Victoire Gineste: The first two criteria are intrinsic and specific to each piece or artwork: quality and rarity. This includes how well the artist is known, if the piece is authentic or not, it date, size, the subject depicted, and the technique that was used. In addition to the prestige of the artist, the market will favour the best within their body of work — what they are known for and, and therefore, what collectors are looking for. But other, more subjective criteria also come into play: changes in taste and market trends  can directly influence the price of an artwork. The ecosystem surrounding artists is also important to consider: who is collecting their work, who is representing them on the market, do they feature in the collections of major museums… The notion of “freshness” to the market is another important factor. If an item is a discovery or a rediscovery, if it has been outside the market for several decades, or if it is presented for the first time at auction, it is all the more desirable. In contrast, if a piece is coming back and back on the market too soon it might sell for less money or might not been sold at all — a risk that can also apply to works of art that are in poor condition. This is something you constantly need to look out for. Lastly, by an object’s provenance or “pedigree” we mean the chronology of its successive ownership, but also any major exhibitions it was part of or any reference made to it in publications. Pieces from prestigious or historical collections have extra soul, so to speak, which has a positive impact on their price. Strictly speaking, there is no order of importance for the different criteria; each one must be taken into consideration, and it is ultimately up to the individual collector or buyer to weigh them up according to their own priorities.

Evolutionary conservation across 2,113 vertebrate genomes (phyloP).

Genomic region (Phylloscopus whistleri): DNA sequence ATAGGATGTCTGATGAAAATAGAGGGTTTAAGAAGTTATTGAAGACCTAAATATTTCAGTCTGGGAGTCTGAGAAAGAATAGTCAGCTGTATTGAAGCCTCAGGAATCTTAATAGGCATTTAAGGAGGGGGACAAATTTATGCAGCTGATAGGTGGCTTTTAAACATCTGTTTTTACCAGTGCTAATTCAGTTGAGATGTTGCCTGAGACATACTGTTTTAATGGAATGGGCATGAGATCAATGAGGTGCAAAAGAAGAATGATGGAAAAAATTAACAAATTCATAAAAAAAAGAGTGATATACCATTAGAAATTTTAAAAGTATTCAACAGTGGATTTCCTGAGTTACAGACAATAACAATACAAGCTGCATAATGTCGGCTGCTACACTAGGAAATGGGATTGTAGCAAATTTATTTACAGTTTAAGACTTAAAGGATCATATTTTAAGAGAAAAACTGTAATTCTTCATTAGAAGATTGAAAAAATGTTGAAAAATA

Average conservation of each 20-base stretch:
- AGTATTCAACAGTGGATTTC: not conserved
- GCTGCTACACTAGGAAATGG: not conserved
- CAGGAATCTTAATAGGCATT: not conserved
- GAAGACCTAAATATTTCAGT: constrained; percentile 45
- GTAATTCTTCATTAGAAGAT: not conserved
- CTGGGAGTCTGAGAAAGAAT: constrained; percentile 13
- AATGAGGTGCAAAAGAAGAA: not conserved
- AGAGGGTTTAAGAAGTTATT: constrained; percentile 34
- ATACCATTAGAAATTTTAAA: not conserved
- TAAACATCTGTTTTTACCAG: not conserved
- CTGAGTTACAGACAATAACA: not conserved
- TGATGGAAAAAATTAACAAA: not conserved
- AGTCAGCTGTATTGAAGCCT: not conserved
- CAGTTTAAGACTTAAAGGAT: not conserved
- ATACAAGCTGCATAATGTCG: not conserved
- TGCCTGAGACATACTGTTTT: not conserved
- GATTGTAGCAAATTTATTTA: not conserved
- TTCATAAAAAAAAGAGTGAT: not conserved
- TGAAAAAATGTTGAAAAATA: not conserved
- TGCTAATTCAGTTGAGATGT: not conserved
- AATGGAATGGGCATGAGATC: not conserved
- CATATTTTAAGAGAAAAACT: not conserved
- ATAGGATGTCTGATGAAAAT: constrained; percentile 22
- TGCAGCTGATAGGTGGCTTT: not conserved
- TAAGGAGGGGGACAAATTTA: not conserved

Laurent Issaurat: It sounds like this is not exactly scientific or 100% scientific process isn’t it? 

Victoire Gineste: Yes Laurent, if anything an artwork is certainly not exact science when one of our specialists are asked to prepare  an estimate they will examine the piece and the information available with respect to this criteria in some cases